Thursday, November 18, 2010

Apache Wicket

Apache Wicket is a Java web application framework that bridges the mismatch between stateless HTTP and stateful server-side programming in Java.  Its goal is to be easy, reusable, non-intrusive, safe, and scalable.  Large companies like IBM, VeriSign, Amazon, and SAS have already joined the Wicket community for large, scalable front-end websites or internal projects with a high degree of UI complexity.

My involvement with Wicket is geared toward learning a framework that will enable me to build rich and interactive webpages for the 2011 Solar Decathlon competition.  My initial experience with Wicket was parallel to learning a completely new language.  I would be taking a giant leap into the unknown, but it would be a pivotal point in learning how to create useful real-world applications.  This leap was made much easier with the guidance of ics-wicket-examples.

An interactive web page made with HTML, Java, Wicket, CSS, and Google Visualizations.

My task was to develop a simple but interactive webpage that enabled users to modify the parameters of the  GoogleOMeter seen above.  First, Wicket is used to pull user input values from the webpage into Java.  Second, Java is used to process and edit the chart's parameters with the user's input values.  Finally, the chart is updated and displayed with its new URL.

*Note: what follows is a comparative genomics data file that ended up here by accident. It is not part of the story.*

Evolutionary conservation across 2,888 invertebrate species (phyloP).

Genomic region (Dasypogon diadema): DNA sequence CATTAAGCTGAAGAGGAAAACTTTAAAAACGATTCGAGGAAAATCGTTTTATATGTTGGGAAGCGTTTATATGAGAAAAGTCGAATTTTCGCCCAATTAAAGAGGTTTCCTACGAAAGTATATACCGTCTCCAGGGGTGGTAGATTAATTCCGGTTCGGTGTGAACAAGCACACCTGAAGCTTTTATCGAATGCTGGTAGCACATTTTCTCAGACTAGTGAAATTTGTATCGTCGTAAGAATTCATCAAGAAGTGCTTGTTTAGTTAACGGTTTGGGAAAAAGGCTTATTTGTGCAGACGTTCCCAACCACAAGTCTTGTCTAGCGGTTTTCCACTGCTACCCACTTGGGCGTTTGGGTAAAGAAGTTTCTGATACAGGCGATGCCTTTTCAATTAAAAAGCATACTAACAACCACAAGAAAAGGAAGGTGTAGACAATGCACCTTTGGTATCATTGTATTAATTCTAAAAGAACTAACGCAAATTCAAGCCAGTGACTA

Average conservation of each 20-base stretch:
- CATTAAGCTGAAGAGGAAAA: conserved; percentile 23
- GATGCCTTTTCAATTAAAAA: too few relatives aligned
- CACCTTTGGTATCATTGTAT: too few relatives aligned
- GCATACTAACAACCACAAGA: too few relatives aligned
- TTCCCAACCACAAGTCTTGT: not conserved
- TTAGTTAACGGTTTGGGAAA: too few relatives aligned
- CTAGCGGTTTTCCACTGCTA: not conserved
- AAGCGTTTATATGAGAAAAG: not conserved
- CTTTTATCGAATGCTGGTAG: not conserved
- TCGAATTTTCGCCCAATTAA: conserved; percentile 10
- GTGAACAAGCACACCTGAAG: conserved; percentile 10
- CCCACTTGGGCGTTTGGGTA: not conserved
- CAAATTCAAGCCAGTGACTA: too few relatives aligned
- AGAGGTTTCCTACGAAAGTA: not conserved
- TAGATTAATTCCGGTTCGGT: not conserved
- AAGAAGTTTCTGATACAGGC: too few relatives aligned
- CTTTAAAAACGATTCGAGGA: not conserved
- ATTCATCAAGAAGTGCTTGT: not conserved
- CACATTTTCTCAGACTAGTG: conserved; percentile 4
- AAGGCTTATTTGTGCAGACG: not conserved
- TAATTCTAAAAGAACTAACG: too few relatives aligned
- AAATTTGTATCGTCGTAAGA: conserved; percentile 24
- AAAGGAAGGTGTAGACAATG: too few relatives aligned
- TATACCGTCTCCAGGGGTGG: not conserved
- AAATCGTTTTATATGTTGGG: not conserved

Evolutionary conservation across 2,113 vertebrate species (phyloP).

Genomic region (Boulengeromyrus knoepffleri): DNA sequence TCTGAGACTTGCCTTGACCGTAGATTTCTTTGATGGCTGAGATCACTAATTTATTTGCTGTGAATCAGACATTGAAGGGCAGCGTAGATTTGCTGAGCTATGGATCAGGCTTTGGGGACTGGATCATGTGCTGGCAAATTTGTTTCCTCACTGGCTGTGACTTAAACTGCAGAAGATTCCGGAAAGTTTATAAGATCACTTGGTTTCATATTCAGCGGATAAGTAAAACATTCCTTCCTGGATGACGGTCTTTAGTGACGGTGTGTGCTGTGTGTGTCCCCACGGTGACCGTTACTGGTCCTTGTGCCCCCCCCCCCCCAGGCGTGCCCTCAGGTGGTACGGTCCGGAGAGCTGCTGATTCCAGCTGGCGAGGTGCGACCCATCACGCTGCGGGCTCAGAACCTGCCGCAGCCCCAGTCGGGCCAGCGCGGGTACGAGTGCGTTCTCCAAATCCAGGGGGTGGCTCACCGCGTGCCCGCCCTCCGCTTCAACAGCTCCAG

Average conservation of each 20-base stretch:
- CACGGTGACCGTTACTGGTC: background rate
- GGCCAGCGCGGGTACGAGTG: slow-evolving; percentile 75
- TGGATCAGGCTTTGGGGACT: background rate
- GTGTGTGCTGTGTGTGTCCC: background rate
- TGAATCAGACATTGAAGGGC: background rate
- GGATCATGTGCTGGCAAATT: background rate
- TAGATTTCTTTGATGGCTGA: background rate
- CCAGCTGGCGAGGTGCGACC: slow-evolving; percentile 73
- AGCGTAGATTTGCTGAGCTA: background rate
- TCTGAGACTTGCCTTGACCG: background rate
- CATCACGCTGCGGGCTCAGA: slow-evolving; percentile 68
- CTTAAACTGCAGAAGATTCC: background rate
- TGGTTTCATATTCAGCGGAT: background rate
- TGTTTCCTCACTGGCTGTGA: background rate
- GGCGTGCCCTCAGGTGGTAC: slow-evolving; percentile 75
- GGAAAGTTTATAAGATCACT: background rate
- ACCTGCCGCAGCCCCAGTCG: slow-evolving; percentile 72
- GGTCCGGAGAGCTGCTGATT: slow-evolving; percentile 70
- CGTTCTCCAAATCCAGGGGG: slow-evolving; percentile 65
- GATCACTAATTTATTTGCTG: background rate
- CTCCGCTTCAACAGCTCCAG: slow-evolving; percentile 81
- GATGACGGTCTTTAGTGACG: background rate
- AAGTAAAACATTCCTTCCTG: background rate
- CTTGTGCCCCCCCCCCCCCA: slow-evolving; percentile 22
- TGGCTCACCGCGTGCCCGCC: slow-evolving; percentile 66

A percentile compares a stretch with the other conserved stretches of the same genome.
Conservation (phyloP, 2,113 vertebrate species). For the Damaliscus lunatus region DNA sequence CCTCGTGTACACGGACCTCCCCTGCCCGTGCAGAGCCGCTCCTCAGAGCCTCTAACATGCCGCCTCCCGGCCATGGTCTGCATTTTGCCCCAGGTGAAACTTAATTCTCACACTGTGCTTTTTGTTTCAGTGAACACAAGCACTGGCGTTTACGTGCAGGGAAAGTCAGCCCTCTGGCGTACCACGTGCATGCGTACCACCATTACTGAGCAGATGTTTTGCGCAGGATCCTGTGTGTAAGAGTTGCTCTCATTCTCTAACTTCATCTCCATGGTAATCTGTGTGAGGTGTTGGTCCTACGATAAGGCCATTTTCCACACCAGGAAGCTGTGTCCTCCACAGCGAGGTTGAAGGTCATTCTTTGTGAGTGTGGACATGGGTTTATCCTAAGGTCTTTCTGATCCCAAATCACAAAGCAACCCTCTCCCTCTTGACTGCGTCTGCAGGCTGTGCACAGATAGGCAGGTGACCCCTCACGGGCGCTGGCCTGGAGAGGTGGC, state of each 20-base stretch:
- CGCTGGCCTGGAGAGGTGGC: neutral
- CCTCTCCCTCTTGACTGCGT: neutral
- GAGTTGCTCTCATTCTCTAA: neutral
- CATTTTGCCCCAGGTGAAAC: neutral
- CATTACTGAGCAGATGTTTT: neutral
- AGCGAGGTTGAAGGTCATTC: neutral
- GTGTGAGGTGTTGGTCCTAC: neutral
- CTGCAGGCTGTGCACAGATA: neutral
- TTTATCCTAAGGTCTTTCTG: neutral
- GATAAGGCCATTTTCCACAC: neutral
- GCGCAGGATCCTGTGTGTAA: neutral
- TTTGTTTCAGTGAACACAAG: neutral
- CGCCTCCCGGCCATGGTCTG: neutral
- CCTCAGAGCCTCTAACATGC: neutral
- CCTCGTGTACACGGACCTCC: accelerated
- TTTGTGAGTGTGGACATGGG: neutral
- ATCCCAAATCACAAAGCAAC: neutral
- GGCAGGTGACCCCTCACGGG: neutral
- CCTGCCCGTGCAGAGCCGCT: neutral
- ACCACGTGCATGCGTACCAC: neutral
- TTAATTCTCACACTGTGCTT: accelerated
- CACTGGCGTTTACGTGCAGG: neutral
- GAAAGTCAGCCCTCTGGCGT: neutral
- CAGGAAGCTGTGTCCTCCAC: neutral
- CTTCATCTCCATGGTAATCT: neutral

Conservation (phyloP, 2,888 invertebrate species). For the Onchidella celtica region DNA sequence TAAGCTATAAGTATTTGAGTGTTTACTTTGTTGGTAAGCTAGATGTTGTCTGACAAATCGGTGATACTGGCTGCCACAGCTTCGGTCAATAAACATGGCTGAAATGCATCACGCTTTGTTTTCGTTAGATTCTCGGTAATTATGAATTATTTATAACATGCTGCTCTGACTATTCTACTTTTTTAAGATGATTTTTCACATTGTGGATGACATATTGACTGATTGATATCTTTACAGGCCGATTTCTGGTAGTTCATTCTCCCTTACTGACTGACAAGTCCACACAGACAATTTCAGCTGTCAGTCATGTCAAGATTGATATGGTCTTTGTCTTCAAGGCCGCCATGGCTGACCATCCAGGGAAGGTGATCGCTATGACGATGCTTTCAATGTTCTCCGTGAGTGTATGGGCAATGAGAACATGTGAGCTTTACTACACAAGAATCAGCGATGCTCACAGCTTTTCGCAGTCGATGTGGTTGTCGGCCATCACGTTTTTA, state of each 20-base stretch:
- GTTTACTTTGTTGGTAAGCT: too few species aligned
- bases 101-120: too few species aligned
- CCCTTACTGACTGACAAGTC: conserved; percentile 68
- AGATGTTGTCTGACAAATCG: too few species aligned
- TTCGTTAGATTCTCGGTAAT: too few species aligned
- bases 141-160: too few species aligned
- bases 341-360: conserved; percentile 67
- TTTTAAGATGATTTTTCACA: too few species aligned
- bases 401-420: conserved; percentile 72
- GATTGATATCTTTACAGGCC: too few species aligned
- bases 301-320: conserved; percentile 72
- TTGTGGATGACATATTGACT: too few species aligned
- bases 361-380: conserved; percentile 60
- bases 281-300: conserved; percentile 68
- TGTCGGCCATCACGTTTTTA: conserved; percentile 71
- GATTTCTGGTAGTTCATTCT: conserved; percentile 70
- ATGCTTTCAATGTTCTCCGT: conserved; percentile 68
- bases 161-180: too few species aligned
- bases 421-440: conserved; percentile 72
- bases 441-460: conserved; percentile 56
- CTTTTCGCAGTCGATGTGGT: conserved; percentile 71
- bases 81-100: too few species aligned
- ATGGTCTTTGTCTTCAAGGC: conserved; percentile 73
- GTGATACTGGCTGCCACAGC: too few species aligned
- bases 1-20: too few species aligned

The key to Wicket was knowing that components in HTML and Java are linked together by a common identifier.  Once this was understood, the next and most difficult step was interpreting user input and responding with appropriate output.  The difficulty was in part due to Wicket's new libraries and API.

From this experience, I learned that the career of a web application developer is not easy.  Jumping from framework to framework is time-consuming and frustrating, but there are tools like Wicket that ease the pain by helping developers create modular components that can be reused between projects.

My Wicket project is available here.

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